Over a year ago I analyzed restaurant reviews in Budapest and came up with a complimentary way to rank businesses. This was based on the 4- and 2-star reviews rather than the average score. I followed up by repeating this analysis for Toronto. Below are the results (particularly comparing the two cities) and some new thoughts.

The idea is the same as in the Budapest analysis: use a Selenium-based bot to get a list of links to the pages of each establishment in the city, then visit each link and get the star distribution. For Toronto I decided to go with *Yelp* rather than *TripAdvisor*. Since Yelp only allows you to see 33 pages for each search, even if there are more results, I had to first generate a list of all neighbourhoods in the city (71 as defined by Yelp, some seem to overlap), and then search each one. Toronto supposedly has 296 pages with 8852 results. With my method I was only able to gather 5801 results (approx. 2/3), not clear what is missing (maybe there are restaurants that fall in gaps between neighbourhoods, or Yelp doesn’t know how to associate their location to a specific neighbourhood).

Statistic | Budapest | Toronto |
---|---|---|

\(N\) | 734 | 1634 |

\(\langle s \rangle\) | 3.92 | 3.49 |

\(\mathrm{std}(s)\) | 0.52 | 0.45 |

\(\mathrm{corr}(\bar{n}_5, s)\) | 0.92 | 0.87 |

\(\mathrm{corr}(\bar{n}_4, s)\) | 0.00 | 0.45 |

\(\mathrm{corr}(\bar{n}_3, s)\) | –0.69 | –0.53 |

\(\mathrm{corr}(\bar{n}_2, s)\) | –0.84 | –0.77 |

\(\mathrm{corr}(\bar{n}_1, s)\) | –0.91 | –0.87 |

\(s_\mathrm{pred}\) | \(3.45 + 1.66 \bar{n}_5 - 3.03 \bar{n}_1\) | \(3.35 + 1.90 \bar{n}_5 - 3.02 \bar{n}_1\) |

\(\mathrm{corr}(s_\mathrm{pred}, s)\) | 0.992 | 0.980 |

\(\langle \log(\bar{n}_4/\bar{n}_2) \rangle\) | 1.61 | 1.09 |

\(\mathrm{std}[\log(\bar{n}_4/\bar{n}_2)]\) | 0.74 | 0.70 |

\(\langle \bar{n}_4 - \bar{n}_3 - \frac{1}{2}\bar{n}_2 \rangle\) | 0.13 | 0.07 |

\(\mathrm{std}\left(\bar{n}_4 - \bar{n}_3 - \frac{1}{2}\bar{n}_2\right)\) | 0.10 | 0.13 |

\(N\) is the number of restaurants used in the analysis. The selection condition was that each establishment should have at least three reviews in each star category, to avoid small-number statistics (this however creates a popularity bias in the analysis). \(s\) is the simple average score, its mean and standard deviation are given in the table. The following five rows are the correlation coefficients of each component of the normalized histogram “vector” with the average score. \(s_\mathrm{pred}\) is the linear combination of \(\bar{n}_5\) and \(\bar{n}_1\) that best predicts \(s\), and its correlation with \(s\) is given in the following row.

The striking difference is how generous the Budapest reviewers were with their 5-star ratings compared to Toronto, bumping the average score about half a star higher. This may be a TripAdvisor vs. Yelp thing rather than a Budapest vs. Toronto thing. This leads to the fact that the 4-star reviews are more determinative of the average score in Toronto, showing a positive (if weak) correlation rather than almost exactly zero correlation as in the Budapest case. Similarly, the average score prediction using only the 1- and 5-star reviews is slightly less accurate than in Budapest.

This extremely high correlation between \(s_\mathrm{pred}\) and \(s\) in the Budapest analysis led me to using the ratio of 4- to 2-star reviews to compliment the average score. I took it to be a simple approach that ignores human psychology other than the main assumption that 5- and 1-star reviews are representative of more extreme views for better and for worse. However, looking at the ratio between the 4- and 2-star reviews implicitly assumes that these reviews are symmetric in a sense. I do think now that giving a 2-star review represents a more negative experience than a 4-star review represents a positive one. Additionally, my assumption that the 3-star reviews have no value because they are neither positive nor negative is also not likely to be correct. As in both Budapest and Toronto they are negatively correlated with the average, we should probably take it to mean that 3-star reviews represent a negative view.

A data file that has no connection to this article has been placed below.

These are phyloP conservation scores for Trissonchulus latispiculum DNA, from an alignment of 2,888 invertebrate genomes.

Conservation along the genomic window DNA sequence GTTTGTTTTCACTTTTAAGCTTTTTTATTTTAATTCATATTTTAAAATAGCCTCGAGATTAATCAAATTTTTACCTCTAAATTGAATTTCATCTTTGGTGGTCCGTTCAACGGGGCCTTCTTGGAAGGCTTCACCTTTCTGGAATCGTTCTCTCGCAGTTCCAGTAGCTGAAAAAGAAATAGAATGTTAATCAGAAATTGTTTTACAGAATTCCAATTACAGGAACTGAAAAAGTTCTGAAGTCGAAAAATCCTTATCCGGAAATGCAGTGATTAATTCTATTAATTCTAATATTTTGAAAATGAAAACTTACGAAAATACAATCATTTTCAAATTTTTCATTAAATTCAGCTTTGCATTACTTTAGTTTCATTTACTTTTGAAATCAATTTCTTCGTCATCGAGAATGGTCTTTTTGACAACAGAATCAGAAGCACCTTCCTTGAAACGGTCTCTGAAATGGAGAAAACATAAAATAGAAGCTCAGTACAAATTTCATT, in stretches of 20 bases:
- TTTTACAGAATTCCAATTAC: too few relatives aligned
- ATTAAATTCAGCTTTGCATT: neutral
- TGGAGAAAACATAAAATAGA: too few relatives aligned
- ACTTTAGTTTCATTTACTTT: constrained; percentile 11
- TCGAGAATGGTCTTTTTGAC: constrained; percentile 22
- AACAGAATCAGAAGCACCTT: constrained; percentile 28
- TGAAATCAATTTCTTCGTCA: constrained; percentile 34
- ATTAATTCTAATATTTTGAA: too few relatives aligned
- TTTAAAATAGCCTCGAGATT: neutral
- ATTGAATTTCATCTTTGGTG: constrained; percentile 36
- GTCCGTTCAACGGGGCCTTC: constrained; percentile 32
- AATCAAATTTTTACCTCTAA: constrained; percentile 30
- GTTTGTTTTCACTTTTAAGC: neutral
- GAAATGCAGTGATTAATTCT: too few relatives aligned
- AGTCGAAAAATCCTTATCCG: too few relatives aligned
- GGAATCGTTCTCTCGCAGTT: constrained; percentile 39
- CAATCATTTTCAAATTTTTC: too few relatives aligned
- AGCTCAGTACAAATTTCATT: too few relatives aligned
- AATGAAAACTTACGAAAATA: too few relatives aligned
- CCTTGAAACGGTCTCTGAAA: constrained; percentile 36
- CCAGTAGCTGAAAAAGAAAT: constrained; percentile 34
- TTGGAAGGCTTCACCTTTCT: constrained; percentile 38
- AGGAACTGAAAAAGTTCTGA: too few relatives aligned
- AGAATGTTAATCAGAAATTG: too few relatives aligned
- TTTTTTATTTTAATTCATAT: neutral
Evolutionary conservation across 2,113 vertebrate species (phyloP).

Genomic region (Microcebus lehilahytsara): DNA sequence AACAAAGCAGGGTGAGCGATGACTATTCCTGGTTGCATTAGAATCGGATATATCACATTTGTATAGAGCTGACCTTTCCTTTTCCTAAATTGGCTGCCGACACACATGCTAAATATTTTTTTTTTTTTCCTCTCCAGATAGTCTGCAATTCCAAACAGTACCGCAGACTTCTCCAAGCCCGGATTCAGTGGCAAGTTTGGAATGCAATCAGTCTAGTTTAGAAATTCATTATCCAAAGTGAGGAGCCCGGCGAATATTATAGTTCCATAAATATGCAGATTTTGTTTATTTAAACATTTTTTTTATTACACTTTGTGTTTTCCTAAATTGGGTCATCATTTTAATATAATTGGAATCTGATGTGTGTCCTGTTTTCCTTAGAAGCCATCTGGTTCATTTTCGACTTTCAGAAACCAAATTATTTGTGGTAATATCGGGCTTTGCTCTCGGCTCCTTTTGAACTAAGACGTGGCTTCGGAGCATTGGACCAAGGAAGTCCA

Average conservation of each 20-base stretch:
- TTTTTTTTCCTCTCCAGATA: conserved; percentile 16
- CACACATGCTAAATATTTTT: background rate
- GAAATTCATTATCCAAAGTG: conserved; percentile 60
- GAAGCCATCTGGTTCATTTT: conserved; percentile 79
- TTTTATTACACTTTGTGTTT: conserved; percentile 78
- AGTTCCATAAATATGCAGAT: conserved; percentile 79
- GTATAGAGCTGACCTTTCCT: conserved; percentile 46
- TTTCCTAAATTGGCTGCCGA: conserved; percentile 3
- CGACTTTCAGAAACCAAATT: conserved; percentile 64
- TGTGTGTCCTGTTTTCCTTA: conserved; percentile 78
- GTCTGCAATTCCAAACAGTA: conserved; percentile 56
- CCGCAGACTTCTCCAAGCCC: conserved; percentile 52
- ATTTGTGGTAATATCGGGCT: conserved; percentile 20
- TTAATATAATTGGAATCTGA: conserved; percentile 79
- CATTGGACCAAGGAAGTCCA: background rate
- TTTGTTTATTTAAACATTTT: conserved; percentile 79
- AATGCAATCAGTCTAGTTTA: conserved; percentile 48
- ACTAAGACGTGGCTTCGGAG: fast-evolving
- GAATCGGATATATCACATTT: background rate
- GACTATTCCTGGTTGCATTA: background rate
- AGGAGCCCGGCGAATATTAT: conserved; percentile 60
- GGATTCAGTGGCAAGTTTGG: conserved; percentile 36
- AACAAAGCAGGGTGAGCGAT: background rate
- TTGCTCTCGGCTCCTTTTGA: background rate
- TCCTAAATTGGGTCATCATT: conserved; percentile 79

I came up with a new complimentary score, which somewhat compensates for the above disadvantages of the 4-to-2 ratio method. The new alternative score, which I define as \begin{align*} w = \bar{n}_4 - \bar{n}_3 - \textstyle{\frac{1}{2}}\bar{n}_2 \end{align*} is motivated by linear algebra. The weighted mean is a dot product in \(\mathbb{R}^5\) of the normalized histogram with the vector (1,2,3,4,5). The alternative score \(w\) is a dot product with an orthogonal vector (0,-½,-1,1,0). Of course, there are infinitely many orthogonal vectors, the main idea here is that a 2-star review carries only half the weight as a 4-star review, but now the 4-star reviews have to balance both 2- and 3-star reviews. The orthogonality means that \(s\) and \(w\) are two independent projections of the histogram vector, it is essentially a separate category. While \(s\) represents very decisive reviews, \(w\) gives voice to the more mild ones. Clearly \(w\) alone is not sufficient to identify an extraordinary restaurant – we do expect such an establishment to have a good amount of 5-star reviews.

I therefore compiled a ranked list by walking down through the sorted lists of \(s\) and \(w\) (contact me to receive it). I am absolutely in favour of trying out restaurants that have a low rank or were excluded from the analysis due to small-number statistics (one of my favourites was excluded because it had too few 1- and 2-star reviews), but when looking for more guarenteed satisfaction I would consult the list.

This figure shows the distribution of points. Here \(z\equiv\log(\bar{n}_4/\bar{n}_2)\) (this is a bit different from the Budapest analysis, where I rescaled \(z\) to have a mean of zero and a standard deviation of unity).